Thursday's Thought for Sunday's Service 

March 1, 2018

Dear Friends,

This week’s Thursday’s Thought for Sunday’s Service is based upon Psalm 19:

“For the director of music. A psalm of David. The heavens declare the glory of God; the skies proclaim the work of his hands. Day after day they pour forth speech; night after night they reveal knowledge. They have no speech, they use no words; no sound is heard from them. Yet their voice goes out into all the earth, their words to the ends of the world. In the heavens God has pitched a tent for the sun. It is like a bridegroom coming out of his chamber, like a champion rejoicing to run his course. It rises at one end of the heavens and makes its circuit to the other; nothing is deprived of its warmth. The law of the Lord is perfect, refreshing the soul. The statutes of the Lord are trustworthy, making wise the simple. The precepts of the Lord are right, giving joy to the heart. The commands of the Lord are radiant, giving light to the eyes. The fear of the Lord is pure, enduring forever. The decrees of the Lord are firm, and all of them are righteous. They are more precious than gold, than much pure gold; they are sweeter than honey, than honey from the honeycomb. By them your servant is warned; in keeping them there is great reward. But who can discern their own errors? Forgive my hidden faults. Keep your servant also from willful sins; may they not rule over me. Then I will be blameless, innocent of great transgression. May these words of my mouth and this meditation of my heart be pleasing in your sight, Lord, my Rock and my Redeemer.”                                                                                        (Psalm 19, NIV)


“For the director of music.  A psalm of David.”

Psalms is usually categorized as one of five books of poetry, (Job, Psalms, Proverbs, Ecclesiastes, Song of Solomon) a grouping found in the physical middle of any Bible.  The Holy Scriptures are often clustered in this way, not only defining books of poetry but also other collections, such as Law, Old Testament Narrative or History, Major and Minor Prophets, New Testament Narrative or Ministry of Jesus, Pauline Epistles, General Epistles, Apocalyptic Epistle… God’s word to us comes through many distinct forms of writing.  Clearly, Psalms utilizes language differently than any of the other 18 books that come before or 47 books that come after.  With this awareness in mind, I read and perceive, even within the 19th Psalm itself, an image of God’s word portrayed in a variety of ways.  It leaves me uplifted, strengthened, encouraged.  It’s suggestive of a more comprehensive language, pointing toward God’s righteousness and power.  A second perception is more personal. It leads me to confess to failing, falling short, like the psalmist, and where I too, feel redeemed.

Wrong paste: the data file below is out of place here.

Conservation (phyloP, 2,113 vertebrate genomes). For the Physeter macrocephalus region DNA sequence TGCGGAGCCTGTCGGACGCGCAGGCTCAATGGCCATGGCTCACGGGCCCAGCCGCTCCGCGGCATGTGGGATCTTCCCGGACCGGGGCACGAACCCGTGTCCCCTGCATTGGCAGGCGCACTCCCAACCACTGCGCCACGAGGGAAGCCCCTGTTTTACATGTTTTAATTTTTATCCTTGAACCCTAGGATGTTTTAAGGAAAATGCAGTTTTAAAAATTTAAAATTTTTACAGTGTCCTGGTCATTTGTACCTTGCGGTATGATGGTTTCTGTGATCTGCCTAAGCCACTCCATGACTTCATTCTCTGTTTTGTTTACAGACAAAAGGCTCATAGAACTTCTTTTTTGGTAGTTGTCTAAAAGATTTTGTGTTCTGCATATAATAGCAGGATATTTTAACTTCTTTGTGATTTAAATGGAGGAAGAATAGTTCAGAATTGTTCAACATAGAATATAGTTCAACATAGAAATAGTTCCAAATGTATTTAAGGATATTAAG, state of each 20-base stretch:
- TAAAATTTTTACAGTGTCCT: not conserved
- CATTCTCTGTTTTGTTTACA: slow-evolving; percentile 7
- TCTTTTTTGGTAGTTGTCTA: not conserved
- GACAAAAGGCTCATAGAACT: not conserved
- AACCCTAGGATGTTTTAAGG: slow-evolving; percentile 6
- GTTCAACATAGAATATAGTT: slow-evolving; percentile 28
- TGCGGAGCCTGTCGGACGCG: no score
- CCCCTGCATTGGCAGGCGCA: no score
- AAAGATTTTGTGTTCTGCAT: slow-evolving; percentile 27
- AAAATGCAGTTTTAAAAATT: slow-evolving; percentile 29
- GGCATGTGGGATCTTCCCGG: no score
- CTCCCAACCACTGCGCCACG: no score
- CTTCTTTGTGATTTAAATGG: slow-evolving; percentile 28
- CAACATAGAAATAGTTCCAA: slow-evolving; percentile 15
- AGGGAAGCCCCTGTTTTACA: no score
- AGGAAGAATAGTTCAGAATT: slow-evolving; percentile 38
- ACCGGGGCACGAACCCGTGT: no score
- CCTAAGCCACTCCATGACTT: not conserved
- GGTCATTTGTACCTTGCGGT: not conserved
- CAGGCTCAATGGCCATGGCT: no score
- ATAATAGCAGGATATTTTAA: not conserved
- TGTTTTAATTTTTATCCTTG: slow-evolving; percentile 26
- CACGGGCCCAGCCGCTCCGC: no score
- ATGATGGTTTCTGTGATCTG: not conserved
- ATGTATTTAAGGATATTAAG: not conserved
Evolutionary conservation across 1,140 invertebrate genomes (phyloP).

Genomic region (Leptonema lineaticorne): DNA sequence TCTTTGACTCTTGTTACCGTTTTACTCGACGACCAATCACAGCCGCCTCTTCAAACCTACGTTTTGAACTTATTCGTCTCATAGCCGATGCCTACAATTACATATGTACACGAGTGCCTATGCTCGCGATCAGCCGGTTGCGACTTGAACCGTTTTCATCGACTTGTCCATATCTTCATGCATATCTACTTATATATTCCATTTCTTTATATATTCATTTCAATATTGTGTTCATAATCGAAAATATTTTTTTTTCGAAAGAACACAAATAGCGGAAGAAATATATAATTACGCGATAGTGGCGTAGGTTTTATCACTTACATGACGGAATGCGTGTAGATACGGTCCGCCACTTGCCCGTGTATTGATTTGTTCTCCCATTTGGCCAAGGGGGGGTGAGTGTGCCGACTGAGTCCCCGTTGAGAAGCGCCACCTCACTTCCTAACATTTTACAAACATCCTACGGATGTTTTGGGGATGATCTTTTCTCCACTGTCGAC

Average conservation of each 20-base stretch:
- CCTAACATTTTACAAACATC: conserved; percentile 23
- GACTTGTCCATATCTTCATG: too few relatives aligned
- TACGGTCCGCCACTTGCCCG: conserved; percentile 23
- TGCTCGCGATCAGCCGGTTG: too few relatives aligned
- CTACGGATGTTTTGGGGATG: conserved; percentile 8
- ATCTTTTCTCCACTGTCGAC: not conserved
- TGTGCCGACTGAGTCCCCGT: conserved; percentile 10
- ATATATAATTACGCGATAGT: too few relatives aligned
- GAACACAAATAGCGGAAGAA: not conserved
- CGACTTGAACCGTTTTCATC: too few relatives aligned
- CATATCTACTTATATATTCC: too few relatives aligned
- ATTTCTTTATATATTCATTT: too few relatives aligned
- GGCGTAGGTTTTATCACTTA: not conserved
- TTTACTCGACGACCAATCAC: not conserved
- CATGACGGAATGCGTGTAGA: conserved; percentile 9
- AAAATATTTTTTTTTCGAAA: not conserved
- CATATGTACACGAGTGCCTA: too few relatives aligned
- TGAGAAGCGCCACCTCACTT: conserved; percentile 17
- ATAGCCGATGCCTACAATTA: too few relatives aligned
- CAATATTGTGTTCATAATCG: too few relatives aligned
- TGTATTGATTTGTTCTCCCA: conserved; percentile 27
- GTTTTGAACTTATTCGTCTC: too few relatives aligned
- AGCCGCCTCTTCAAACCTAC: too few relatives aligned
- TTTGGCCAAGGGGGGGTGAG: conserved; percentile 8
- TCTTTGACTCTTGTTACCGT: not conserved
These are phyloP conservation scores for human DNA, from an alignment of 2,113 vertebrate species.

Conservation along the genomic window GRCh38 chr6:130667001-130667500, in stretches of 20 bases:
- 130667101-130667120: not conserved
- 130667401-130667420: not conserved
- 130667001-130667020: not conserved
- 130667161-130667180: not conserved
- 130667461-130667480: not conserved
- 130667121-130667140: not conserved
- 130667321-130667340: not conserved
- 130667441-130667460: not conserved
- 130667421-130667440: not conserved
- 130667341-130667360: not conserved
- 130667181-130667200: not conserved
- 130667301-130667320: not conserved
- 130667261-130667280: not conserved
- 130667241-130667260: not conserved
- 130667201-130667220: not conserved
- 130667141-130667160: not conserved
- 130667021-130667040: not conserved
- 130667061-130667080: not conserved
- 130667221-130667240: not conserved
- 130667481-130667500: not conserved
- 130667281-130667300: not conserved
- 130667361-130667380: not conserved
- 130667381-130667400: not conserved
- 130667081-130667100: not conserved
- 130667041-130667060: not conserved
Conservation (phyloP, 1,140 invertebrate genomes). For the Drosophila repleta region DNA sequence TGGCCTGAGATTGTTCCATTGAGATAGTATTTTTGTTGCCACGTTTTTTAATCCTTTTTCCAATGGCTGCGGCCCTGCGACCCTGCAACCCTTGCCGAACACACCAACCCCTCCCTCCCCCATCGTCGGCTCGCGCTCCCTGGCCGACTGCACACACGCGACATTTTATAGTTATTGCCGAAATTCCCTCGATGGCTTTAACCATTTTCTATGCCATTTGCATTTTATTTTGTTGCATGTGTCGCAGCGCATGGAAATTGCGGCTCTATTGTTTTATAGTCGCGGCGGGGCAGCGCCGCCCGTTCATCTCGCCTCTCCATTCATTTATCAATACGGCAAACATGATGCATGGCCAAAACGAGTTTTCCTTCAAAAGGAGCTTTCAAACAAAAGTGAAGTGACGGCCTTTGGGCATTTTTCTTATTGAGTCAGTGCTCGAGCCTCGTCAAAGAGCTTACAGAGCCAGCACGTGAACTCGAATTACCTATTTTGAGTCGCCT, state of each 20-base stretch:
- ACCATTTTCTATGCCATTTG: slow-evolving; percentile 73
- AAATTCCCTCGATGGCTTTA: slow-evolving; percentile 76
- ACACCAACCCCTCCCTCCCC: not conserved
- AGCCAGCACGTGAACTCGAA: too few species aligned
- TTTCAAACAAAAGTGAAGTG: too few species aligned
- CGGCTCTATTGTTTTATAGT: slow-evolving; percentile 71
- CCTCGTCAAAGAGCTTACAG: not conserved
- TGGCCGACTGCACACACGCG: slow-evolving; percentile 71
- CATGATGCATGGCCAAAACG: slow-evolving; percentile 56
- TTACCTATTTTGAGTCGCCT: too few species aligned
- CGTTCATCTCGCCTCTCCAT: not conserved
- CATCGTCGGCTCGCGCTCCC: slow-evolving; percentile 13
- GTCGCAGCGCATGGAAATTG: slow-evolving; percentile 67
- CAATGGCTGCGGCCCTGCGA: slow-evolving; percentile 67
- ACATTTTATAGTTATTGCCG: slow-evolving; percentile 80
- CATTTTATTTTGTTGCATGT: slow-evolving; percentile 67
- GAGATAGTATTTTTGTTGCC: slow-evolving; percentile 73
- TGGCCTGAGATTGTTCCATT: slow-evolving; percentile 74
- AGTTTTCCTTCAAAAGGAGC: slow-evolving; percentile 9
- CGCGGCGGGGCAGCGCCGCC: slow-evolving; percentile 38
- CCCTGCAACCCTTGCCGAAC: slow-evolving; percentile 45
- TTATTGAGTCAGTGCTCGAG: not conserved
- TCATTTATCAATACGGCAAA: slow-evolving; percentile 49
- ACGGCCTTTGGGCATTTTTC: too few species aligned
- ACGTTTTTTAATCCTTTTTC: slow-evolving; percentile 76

Beyond interacting with the text, I become more acutely aware of God’s all-encompassing use of language, not only from reading and perceiving scripture, through my intellect and emotion, but in other ways too…

For example, the physical expression of church architecture might be defined as language using a disparate vocabulary. Consider entering a sanctuary setting, which in our case, is a space with a long nave and a central aisle.  With me at least, I start to listen in another way.  I feel my attention naturally directed toward the area in front – the chancel and alter, where symbols of communion and baptism are prominently displayed.  There are also the stained-glass windows, musical instruments, and as a minister, how could I forget the pulpit, each symbolically expressing the word of God in a variety of ways.  Even before speaking a word to begin any sermon, I am reminded how God embraces, encourages, shapes, supports, fosters, and forgives – simply, differently, and additionally –  by the building we inhabit.

God speaks in ways more comprehensively,                  and with greater complexity,                                        than words can totally convey.

It is a language which lifts, loves, instructs,                    inspires, suggests, sanctifies,                                          in a diverse, deeper array.

O Lord, there are many ways to express your word...     so to start, where would you have sit or stand,            my instrument in hand, with your community orchestra, your multifarious, linguistic band?

Please help me to understand                                     what needs to get done, to follow your leading,               to do what is right.

Also, “May these words of my mouth                         and this meditation of my heart                                   be pleasing in your sight…”


Rev. Richard Wagner